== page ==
Buying a home in Canada is a realistic endeavour for most people, as long as you don’t want to live in Toronto or Vancouver.
The latest housing affordability report from the Royal Bank of Canada (RBC) says markets in those two cities are drastically different from others across the country.
“Single-detached home affordability in Toronto continues to slip deeper into stressful territory for homebuyers,” the report says. “Any further deterioration in affordability would entrench these segments as ‘luxury’ forms of housing … available only to wealthy households.”
Stefan Zangov, a 32-year-old professional who lived in Toronto his entire life until last year, had experienced this problem.
“Cost of living was the biggest factor when I decided to leave,” he says. “If I have to spend more than half of my income on housing, it’s no longer practical to live in the city.”
Rather than buy in the city, Zangov chose to rent — in Hamilton — and commute to his job in downtown Toronto.
“I miss the city, but I don’t see myself moving back,” he says. “I make an upper-middle-class wage and even with that I can’t afford to buy in Toronto. Even to rent, it would be three times what I’m paying now for the same space.”
Housing demand remains strongest in Toronto and Vancouver: RBC Housing & Affordability Report http://t.co/Td0ZIfYMwf pic.twitter.com/JKgZStLWVu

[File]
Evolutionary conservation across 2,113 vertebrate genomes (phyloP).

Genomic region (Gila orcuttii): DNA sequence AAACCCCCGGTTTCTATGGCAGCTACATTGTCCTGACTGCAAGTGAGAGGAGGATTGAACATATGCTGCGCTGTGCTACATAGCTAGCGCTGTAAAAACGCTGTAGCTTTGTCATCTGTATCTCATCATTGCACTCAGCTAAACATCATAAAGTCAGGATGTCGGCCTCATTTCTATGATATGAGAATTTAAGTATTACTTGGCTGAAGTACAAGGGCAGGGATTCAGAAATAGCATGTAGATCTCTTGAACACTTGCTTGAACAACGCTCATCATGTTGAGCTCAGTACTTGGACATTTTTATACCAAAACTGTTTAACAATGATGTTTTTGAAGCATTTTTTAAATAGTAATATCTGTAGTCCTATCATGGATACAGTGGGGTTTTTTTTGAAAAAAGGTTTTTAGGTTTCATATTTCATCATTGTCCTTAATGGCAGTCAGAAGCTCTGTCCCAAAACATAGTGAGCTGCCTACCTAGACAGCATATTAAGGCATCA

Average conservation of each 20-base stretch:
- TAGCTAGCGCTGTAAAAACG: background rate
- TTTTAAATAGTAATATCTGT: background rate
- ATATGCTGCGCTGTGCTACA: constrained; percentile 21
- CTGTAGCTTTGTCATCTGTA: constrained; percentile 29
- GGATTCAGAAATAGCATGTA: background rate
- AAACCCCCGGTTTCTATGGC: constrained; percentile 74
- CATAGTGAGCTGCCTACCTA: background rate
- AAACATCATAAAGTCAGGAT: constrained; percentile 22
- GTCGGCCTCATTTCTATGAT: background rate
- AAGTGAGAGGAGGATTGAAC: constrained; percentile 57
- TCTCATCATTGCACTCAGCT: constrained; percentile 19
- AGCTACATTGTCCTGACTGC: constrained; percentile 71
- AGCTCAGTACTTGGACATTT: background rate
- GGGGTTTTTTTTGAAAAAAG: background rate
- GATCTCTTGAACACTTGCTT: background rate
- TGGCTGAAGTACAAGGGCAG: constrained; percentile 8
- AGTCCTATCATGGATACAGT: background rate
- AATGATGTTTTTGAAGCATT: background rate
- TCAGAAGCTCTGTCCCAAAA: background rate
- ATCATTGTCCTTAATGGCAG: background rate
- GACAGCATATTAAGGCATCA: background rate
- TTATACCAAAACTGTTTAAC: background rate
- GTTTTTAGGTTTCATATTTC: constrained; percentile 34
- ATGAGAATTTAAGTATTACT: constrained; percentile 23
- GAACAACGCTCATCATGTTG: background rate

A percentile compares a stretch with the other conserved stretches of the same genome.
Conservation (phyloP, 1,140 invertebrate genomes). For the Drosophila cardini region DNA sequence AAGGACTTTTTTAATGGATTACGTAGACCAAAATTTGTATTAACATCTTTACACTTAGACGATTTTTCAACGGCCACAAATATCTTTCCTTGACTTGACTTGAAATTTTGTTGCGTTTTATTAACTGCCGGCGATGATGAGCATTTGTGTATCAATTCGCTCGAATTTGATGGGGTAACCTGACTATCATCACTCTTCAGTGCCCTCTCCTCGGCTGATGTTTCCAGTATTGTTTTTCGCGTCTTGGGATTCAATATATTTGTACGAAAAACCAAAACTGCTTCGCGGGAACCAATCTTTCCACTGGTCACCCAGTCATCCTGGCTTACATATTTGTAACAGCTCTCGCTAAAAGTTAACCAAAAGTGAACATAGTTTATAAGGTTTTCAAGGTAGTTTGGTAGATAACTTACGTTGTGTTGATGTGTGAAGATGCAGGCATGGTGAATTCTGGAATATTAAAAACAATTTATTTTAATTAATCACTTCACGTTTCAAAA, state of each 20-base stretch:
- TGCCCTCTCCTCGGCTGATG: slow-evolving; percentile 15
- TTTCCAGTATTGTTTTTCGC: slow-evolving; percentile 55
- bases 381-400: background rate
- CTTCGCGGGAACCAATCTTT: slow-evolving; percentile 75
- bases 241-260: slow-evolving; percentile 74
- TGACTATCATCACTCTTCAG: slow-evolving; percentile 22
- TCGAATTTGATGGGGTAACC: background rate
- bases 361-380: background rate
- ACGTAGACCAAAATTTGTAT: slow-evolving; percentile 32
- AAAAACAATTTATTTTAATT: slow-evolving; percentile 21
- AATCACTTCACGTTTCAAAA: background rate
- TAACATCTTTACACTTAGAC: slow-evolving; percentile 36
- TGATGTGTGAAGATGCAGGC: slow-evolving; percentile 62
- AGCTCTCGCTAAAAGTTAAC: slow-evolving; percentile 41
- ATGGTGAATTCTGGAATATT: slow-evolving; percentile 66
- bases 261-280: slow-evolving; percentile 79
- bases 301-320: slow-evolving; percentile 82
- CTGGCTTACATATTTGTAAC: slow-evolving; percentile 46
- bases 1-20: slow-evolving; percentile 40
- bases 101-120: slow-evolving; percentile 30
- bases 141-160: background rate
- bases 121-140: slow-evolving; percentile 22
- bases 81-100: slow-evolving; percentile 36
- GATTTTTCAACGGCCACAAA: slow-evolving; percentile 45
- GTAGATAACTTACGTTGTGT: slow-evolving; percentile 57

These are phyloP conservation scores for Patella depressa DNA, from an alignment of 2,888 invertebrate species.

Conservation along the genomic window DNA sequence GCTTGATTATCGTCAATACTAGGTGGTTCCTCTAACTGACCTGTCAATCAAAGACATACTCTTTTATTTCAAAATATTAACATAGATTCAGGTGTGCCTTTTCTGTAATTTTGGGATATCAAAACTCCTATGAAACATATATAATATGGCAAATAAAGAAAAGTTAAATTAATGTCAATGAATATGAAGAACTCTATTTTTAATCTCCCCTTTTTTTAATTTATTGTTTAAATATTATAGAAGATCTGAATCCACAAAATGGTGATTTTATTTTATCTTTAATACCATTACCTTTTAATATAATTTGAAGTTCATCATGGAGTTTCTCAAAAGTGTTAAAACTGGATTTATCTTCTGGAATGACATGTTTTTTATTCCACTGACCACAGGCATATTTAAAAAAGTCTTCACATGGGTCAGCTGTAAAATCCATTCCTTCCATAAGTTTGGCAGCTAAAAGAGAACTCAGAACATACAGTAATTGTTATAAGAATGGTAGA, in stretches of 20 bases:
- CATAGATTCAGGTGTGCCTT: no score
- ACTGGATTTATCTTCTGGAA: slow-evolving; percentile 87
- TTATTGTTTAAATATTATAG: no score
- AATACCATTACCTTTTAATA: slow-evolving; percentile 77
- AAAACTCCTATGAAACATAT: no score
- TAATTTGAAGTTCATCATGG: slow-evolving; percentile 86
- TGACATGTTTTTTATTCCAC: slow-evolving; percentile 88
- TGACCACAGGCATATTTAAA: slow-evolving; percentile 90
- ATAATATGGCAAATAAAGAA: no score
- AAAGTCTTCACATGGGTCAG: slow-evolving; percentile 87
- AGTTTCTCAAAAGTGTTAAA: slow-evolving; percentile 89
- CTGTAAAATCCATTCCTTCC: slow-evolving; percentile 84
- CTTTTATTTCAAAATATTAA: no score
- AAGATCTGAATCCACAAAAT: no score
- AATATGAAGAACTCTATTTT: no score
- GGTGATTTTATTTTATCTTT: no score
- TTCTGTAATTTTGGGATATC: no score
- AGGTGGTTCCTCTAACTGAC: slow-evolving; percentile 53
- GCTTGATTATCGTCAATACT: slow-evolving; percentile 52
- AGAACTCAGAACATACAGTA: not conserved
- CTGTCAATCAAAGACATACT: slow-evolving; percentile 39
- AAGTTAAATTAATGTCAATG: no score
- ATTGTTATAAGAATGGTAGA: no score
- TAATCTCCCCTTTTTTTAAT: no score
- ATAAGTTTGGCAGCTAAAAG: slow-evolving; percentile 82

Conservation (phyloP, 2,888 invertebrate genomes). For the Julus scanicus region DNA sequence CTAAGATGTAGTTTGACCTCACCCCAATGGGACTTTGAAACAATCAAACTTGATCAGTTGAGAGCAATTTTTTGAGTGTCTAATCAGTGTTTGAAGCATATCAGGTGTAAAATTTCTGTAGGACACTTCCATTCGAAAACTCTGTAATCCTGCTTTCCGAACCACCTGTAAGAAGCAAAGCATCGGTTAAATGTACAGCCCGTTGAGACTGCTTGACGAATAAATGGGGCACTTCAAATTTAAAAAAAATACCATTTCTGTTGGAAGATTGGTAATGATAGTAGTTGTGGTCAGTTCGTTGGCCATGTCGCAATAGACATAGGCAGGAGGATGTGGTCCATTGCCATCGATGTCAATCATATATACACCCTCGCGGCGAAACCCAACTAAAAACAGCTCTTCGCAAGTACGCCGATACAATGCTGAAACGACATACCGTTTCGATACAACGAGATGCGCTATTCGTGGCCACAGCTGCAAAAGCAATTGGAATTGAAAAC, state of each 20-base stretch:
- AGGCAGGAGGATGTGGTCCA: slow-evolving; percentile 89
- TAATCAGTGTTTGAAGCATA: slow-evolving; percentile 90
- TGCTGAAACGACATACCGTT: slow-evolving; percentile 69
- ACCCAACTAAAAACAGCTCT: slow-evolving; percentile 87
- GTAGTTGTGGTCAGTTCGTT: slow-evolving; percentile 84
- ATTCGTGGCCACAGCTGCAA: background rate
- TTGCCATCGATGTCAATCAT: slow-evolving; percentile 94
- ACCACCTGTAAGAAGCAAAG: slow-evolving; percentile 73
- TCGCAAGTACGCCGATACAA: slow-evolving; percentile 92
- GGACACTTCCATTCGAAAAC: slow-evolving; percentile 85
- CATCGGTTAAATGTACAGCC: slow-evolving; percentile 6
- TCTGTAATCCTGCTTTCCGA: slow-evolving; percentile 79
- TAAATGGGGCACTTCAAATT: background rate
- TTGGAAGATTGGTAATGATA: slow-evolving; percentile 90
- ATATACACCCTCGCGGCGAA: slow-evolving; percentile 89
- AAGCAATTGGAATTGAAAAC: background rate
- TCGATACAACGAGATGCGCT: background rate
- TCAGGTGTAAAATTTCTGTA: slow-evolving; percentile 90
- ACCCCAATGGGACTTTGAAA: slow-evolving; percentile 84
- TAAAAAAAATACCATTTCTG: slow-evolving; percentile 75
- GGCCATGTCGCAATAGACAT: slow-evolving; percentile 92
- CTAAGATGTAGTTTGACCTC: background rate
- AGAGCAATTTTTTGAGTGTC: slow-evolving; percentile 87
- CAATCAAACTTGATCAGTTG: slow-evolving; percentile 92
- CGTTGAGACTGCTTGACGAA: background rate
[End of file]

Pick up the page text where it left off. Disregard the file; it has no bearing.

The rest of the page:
— RBC (@RBC) June 22, 2015
In Toronto, it costs the average person 71.4 per cent of pre-tax income to buy and maintain a detached house. Condominiums are much more reasonable, at 36.7 per cent.
“Current market conditions suggest that housing affordability in Vancouver and Toronto will stay on a deteriorating path in the near term,” says Craig Wright, chief economist at RBC and one of the authors of the report. “Sellers are very much in control of both markets and prices are likely to continue to rise rapidly in the coming months.”
RBC uses estimates based on the average income levels of people living in a certain market in comparison with the average price of homes.
The report says levels of unaffordability in Toronto haven’t been this high since 1990.